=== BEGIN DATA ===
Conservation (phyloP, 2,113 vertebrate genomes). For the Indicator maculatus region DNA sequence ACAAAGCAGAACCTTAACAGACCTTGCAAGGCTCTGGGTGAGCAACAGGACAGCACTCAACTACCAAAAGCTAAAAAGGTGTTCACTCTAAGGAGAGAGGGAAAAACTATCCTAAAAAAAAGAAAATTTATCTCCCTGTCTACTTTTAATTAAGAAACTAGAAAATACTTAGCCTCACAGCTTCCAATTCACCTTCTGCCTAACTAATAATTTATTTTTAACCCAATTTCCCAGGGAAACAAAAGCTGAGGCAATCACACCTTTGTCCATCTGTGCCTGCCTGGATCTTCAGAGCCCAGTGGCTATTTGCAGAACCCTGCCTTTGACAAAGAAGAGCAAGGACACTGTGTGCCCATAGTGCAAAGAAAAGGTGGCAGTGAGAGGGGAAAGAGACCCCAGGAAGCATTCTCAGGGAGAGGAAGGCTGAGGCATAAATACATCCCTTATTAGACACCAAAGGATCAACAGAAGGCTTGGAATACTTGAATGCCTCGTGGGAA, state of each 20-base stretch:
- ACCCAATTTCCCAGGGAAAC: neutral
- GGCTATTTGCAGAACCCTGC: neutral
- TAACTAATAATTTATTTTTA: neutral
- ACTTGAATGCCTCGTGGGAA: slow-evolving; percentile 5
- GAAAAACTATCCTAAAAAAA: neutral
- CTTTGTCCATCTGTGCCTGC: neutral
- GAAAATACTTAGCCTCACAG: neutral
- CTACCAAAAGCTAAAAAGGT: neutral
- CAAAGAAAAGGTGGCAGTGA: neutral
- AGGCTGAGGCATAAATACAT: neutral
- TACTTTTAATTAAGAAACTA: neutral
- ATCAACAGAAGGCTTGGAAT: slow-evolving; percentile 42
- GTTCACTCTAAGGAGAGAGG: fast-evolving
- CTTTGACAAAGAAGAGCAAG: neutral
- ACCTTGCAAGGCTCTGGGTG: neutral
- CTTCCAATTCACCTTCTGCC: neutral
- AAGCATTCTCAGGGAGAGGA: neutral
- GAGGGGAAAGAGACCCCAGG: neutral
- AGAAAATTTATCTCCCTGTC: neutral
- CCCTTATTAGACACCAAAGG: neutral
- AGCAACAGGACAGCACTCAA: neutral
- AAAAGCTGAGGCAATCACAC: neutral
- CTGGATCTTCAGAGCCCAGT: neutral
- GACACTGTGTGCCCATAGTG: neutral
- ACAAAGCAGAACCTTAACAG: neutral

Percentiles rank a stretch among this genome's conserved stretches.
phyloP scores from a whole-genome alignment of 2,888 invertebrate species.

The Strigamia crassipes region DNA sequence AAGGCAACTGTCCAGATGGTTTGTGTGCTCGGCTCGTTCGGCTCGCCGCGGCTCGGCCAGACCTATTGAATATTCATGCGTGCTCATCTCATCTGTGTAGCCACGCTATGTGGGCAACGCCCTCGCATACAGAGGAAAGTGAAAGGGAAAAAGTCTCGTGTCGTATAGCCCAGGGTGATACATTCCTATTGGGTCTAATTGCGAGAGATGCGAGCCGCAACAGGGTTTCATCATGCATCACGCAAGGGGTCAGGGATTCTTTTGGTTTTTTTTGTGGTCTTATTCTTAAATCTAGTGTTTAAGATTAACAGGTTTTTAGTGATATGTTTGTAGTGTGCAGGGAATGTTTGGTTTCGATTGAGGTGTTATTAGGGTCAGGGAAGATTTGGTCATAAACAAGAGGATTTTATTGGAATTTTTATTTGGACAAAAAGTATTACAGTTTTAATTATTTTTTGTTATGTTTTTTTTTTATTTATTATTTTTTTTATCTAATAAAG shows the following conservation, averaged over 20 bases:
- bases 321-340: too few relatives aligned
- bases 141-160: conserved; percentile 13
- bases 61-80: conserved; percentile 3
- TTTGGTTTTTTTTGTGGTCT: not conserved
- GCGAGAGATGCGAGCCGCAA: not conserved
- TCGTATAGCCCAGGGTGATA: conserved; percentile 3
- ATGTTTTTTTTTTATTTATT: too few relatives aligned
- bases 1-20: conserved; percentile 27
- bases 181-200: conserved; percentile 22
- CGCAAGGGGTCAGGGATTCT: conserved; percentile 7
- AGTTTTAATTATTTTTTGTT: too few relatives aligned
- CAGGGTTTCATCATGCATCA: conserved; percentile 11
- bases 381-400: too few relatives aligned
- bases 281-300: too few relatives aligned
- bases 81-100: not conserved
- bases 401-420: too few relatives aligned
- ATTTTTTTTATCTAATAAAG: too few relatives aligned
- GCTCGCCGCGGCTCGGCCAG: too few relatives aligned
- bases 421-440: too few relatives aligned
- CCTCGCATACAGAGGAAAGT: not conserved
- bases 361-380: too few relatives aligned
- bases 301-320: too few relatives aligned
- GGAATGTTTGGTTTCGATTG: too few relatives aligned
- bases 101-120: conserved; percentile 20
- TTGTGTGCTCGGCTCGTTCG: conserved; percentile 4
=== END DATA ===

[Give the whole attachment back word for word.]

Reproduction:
Conservation (phyloP, 2,113 vertebrate genomes). For the Indicator maculatus region DNA sequence ACAAAGCAGAACCTTAACAGACCTTGCAAGGCTCTGGGTGAGCAACAGGACAGCACTCAACTACCAAAAGCTAAAAAGGTGTTCACTCTAAGGAGAGAGGGAAAAACTATCCTAAAAAAAAGAAAATTTATCTCCCTGTCTACTTTTAATTAAGAAACTAGAAAATACTTAGCCTCACAGCTTCCAATTCACCTTCTGCCTAACTAATAATTTATTTTTAACCCAATTTCCCAGGGAAACAAAAGCTGAGGCAATCACACCTTTGTCCATCTGTGCCTGCCTGGATCTTCAGAGCCCAGTGGCTATTTGCAGAACCCTGCCTTTGACAAAGAAGAGCAAGGACACTGTGTGCCCATAGTGCAAAGAAAAGGTGGCAGTGAGAGGGGAAAGAGACCCCAGGAAGCATTCTCAGGGAGAGGAAGGCTGAGGCATAAATACATCCCTTATTAGACACCAAAGGATCAACAGAAGGCTTGGAATACTTGAATGCCTCGTGGGAA, state of each 20-base stretch:
- ACCCAATTTCCCAGGGAAAC: neutral
- GGCTATTTGCAGAACCCTGC: neutral
- TAACTAATAATTTATTTTTA: neutral
- ACTTGAATGCCTCGTGGGAA: slow-evolving; percentile 5
- GAAAAACTATCCTAAAAAAA: neutral
- CTTTGTCCATCTGTGCCTGC: neutral
- GAAAATACTTAGCCTCACAG: neutral
- CTACCAAAAGCTAAAAAGGT: neutral
- CAAAGAAAAGGTGGCAGTGA: neutral
- AGGCTGAGGCATAAATACAT: neutral
- TACTTTTAATTAAGAAACTA: neutral
- ATCAACAGAAGGCTTGGAAT: slow-evolving; percentile 42
- GTTCACTCTAAGGAGAGAGG: fast-evolving
- CTTTGACAAAGAAGAGCAAG: neutral
- ACCTTGCAAGGCTCTGGGTG: neutral
- CTTCCAATTCACCTTCTGCC: neutral
- AAGCATTCTCAGGGAGAGGA: neutral
- GAGGGGAAAGAGACCCCAGG: neutral
- AGAAAATTTATCTCCCTGTC: neutral
- CCCTTATTAGACACCAAAGG: neutral
- AGCAACAGGACAGCACTCAA: neutral
- AAAAGCTGAGGCAATCACAC: neutral
- CTGGATCTTCAGAGCCCAGT: neutral
- GACACTGTGTGCCCATAGTG: neutral
- ACAAAGCAGAACCTTAACAG: neutral

Percentiles rank a stretch among this genome's conserved stretches.
phyloP scores from a whole-genome alignment of 2,888 invertebrate species.

The Strigamia crassipes region DNA sequence AAGGCAACTGTCCAGATGGTTTGTGTGCTCGGCTCGTTCGGCTCGCCGCGGCTCGGCCAGACCTATTGAATATTCATGCGTGCTCATCTCATCTGTGTAGCCACGCTATGTGGGCAACGCCCTCGCATACAGAGGAAAGTGAAAGGGAAAAAGTCTCGTGTCGTATAGCCCAGGGTGATACATTCCTATTGGGTCTAATTGCGAGAGATGCGAGCCGCAACAGGGTTTCATCATGCATCACGCAAGGGGTCAGGGATTCTTTTGGTTTTTTTTGTGGTCTTATTCTTAAATCTAGTGTTTAAGATTAACAGGTTTTTAGTGATATGTTTGTAGTGTGCAGGGAATGTTTGGTTTCGATTGAGGTGTTATTAGGGTCAGGGAAGATTTGGTCATAAACAAGAGGATTTTATTGGAATTTTTATTTGGACAAAAAGTATTACAGTTTTAATTATTTTTTGTTATGTTTTTTTTTTATTTATTATTTTTTTTATCTAATAAAG shows the following conservation, averaged over 20 bases:
- bases 321-340: too few relatives aligned
- bases 141-160: conserved; percentile 13
- bases 61-80: conserved; percentile 3
- TTTGGTTTTTTTTGTGGTCT: not conserved
- GCGAGAGATGCGAGCCGCAA: not conserved
- TCGTATAGCCCAGGGTGATA: conserved; percentile 3
- ATGTTTTTTTTTTATTTATT: too few relatives aligned
- bases 1-20: conserved; percentile 27
- bases 181-200: conserved; percentile 22
- CGCAAGGGGTCAGGGATTCT: conserved; percentile 7
- AGTTTTAATTATTTTTTGTT: too few relatives aligned
- CAGGGTTTCATCATGCATCA: conserved; percentile 11
- bases 381-400: too few relatives aligned
- bases 281-300: too few relatives aligned
- bases 81-100: not conserved
- bases 401-420: too few relatives aligned
- ATTTTTTTTATCTAATAAAG: too few relatives aligned
- GCTCGCCGCGGCTCGGCCAG: too few relatives aligned
- bases 421-440: too few relatives aligned
- CCTCGCATACAGAGGAAAGT: not conserved
- bases 361-380: too few relatives aligned
- bases 301-320: too few relatives aligned
- GGAATGTTTGGTTTCGATTG: too few relatives aligned
- bases 101-120: conserved; percentile 20
- TTGTGTGCTCGGCTCGTTCG: conserved; percentile 4